Tag Archives: Springer Nature

A real, no-fake Springer Nature press release

Springer Nature continues its focus on tailored solutions for academics with acquisition of researcher-created writing tool, TooWrite (14 Feb 23)

Developed by researchers for researchers, the TooWrite platform streamlines and simplifies scientific writing by guiding researchers through the process as if they were answering a questionnaire. In addition, expert how-to guides are attached to each question, supporting researchers as if they had an editor by their side. By structuring it in this step by step way, researchers’ time is freed up by making the writing process more efficient.


the comment that hits the nail

At some point there will be nothing left to buy. But then there will be no way out for researchers anymore from ready-made workflows that suck them dry at every stage of the research life cycle.

https://openbiblio.social/@RenkeSiems/109867215004553634 16Feb23 


the strategy is from “cradle to grave”

https://twitter.com/brembs/status/1625871585428004865 17Feb23


in the original full version

https://101innovations.wordpress.com/workflows/ 17Feb23

Surveillance Publisher

Capitalized value? Personalized PDFs? DFG warning? User tracking? Forced marriage? It is incredible how scientific publishers are expanding their business. Here is a new paper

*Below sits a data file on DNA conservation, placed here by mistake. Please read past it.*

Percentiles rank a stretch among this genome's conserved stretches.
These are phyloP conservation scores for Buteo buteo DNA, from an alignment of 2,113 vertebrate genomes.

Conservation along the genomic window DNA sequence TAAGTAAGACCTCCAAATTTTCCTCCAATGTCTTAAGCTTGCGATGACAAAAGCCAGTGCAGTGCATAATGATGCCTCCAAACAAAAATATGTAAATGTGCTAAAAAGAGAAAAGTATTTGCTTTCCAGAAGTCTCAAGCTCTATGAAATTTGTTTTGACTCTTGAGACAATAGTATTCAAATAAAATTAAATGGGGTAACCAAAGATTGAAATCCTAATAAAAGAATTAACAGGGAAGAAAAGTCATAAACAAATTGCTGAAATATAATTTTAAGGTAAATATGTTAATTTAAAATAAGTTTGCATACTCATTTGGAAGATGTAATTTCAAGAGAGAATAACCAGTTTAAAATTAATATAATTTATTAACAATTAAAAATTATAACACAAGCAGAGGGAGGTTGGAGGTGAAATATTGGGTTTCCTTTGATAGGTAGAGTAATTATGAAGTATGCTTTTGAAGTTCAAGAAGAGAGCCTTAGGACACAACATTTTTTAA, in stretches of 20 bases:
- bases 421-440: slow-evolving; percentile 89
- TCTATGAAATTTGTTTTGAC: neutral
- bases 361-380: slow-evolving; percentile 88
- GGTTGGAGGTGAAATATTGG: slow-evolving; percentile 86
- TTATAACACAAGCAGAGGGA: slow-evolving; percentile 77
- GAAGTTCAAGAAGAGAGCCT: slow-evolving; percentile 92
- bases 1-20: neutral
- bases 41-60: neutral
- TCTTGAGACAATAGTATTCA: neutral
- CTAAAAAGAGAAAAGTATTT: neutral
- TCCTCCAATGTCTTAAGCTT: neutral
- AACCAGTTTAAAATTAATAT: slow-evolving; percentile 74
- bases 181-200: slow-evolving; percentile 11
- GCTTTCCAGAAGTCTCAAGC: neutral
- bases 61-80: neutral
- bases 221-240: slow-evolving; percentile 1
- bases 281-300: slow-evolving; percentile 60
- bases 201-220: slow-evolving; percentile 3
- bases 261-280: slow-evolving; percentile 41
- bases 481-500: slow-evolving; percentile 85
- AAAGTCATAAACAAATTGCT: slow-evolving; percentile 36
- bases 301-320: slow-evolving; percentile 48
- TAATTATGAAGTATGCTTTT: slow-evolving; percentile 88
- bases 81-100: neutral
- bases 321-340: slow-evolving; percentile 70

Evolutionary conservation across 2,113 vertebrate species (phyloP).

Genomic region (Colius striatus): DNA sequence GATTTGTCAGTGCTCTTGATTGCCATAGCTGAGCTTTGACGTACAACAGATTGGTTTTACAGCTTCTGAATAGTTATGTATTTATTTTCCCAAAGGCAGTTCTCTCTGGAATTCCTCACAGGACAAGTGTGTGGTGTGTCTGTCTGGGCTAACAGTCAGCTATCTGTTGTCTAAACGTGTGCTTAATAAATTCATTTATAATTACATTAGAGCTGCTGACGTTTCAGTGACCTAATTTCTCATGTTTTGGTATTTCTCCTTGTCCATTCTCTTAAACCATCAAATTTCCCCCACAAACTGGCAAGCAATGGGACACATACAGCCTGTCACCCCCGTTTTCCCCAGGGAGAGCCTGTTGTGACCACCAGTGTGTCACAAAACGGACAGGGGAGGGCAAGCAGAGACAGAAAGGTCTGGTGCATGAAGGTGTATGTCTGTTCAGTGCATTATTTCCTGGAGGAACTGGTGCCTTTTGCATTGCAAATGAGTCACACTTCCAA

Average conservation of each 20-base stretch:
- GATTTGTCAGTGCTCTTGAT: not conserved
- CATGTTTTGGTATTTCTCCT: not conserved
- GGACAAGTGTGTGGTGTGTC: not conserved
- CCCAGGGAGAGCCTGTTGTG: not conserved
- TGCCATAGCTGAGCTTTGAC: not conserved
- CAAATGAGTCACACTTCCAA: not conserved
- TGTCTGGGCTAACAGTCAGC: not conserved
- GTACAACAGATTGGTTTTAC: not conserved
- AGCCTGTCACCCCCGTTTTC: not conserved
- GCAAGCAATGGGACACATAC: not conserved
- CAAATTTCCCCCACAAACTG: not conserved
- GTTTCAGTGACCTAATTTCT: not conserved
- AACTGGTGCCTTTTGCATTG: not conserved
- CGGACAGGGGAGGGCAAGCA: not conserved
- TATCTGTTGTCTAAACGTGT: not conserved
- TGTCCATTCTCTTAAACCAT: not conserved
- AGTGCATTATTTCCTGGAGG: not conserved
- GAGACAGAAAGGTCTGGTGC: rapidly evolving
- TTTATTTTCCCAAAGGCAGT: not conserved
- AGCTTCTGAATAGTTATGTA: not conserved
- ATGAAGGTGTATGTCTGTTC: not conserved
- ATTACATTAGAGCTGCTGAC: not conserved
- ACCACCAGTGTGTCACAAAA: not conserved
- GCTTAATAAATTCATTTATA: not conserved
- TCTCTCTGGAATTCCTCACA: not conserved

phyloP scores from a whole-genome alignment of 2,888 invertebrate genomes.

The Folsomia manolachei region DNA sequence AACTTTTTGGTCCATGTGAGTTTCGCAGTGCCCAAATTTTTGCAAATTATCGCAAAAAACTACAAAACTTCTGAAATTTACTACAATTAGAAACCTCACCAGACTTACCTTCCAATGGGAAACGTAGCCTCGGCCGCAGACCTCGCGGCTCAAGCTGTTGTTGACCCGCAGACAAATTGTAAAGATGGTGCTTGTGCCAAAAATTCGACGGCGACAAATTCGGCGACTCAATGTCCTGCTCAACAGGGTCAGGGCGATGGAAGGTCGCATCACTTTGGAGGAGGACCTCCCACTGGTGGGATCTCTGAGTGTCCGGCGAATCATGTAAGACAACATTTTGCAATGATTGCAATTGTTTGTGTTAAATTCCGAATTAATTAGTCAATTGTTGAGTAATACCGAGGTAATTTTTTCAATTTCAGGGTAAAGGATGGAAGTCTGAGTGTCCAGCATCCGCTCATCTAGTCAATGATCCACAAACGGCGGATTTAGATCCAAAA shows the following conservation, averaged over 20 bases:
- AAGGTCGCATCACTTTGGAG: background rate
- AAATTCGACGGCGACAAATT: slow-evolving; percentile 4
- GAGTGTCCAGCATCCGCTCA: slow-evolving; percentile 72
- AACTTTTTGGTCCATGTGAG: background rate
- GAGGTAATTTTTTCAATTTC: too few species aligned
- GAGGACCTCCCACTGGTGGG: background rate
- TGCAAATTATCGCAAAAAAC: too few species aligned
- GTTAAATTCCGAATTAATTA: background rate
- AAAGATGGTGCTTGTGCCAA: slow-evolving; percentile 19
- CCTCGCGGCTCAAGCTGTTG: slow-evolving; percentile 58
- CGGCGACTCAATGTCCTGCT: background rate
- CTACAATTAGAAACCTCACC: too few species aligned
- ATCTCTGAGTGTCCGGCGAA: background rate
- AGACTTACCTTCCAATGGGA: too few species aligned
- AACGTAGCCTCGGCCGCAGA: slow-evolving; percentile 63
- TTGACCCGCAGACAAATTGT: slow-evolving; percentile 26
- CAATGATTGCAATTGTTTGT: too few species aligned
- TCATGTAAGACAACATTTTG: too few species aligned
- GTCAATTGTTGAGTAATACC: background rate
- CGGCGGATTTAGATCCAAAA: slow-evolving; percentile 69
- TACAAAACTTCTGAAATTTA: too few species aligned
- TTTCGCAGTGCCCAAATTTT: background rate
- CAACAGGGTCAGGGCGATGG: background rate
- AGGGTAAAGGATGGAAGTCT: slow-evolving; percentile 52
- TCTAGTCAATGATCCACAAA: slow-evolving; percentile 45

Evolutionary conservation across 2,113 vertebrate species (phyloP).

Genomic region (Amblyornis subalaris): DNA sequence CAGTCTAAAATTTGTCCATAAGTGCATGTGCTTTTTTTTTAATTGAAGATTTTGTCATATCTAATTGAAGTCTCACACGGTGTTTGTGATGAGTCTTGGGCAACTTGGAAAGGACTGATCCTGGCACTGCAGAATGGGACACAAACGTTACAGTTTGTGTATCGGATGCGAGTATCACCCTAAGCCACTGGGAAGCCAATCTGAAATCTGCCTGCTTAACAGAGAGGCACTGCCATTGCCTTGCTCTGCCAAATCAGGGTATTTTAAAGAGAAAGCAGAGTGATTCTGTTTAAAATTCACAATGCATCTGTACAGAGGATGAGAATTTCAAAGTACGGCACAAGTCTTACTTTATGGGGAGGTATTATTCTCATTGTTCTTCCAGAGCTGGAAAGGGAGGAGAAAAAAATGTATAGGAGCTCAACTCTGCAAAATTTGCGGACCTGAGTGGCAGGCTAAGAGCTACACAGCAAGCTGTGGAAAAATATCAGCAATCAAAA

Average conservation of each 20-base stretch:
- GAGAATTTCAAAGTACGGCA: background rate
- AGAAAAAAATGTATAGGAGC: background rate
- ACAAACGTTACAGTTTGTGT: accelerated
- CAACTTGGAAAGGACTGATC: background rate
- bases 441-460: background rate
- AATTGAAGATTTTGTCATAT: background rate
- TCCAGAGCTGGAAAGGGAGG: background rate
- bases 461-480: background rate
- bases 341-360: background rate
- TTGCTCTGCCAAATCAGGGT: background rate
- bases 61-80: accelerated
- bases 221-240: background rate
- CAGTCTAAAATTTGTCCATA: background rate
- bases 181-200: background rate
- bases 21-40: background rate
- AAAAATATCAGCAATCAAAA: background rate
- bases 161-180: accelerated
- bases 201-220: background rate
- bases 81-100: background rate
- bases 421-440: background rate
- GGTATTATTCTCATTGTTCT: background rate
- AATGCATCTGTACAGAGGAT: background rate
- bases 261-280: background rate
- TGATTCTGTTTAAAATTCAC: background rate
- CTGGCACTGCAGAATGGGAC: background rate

This essay develops the idea of surveillance publishing, with special attention to the example of Elsevier. A scholarly publisher can be defined as a surveillance publisher if it derives a substantial proportion of its revenue from prediction products, fueled by data extracted from researcher behavior. … The products’ purpose, moreover, is to streamline the top-down assessment and evaluation practices that have taken hold in recent decades. A final concern is that scholars will internalize an analytics mindset, one already encouraged by citation counts and impact factors.  

Sure, this already happens as some committees look only at lists of impact factor and grant sums. In the near future, they will switch to Elsevier`s “human ressources” management system Interfolio to compare candidates.

Founded in 1999, Interfolio supports over 400 higher education institutions, research funders and academic organizations in 25 countries, and over 1.7 million academic professionals and scholars. Theo Pillay, General Manager of Research Institutional Products, Elsevier, said: “Interfolio has a proven track record in supporting the academic community, thanks to its deep understanding of faculty needs, institutional workflows, research assessment and academic careers, combined with its agile technology and experienced leadership.

Back to the original article

the publishing giants have long profited off of academics and our university employers—by packaging scholars’ unpaid writing-and-editing labor only to sell it back to us as usuriously priced subscriptions or article processing charges (APCs). That’s a lucrative business that Elsevier and the others won’t give up. But they’re layering another business on top of their legacy publishing operations, in the Clarivate mold. The data trove that publishers are sitting on is, if anything, far richer than the citation graph alone.

Data is the new oil, indeed.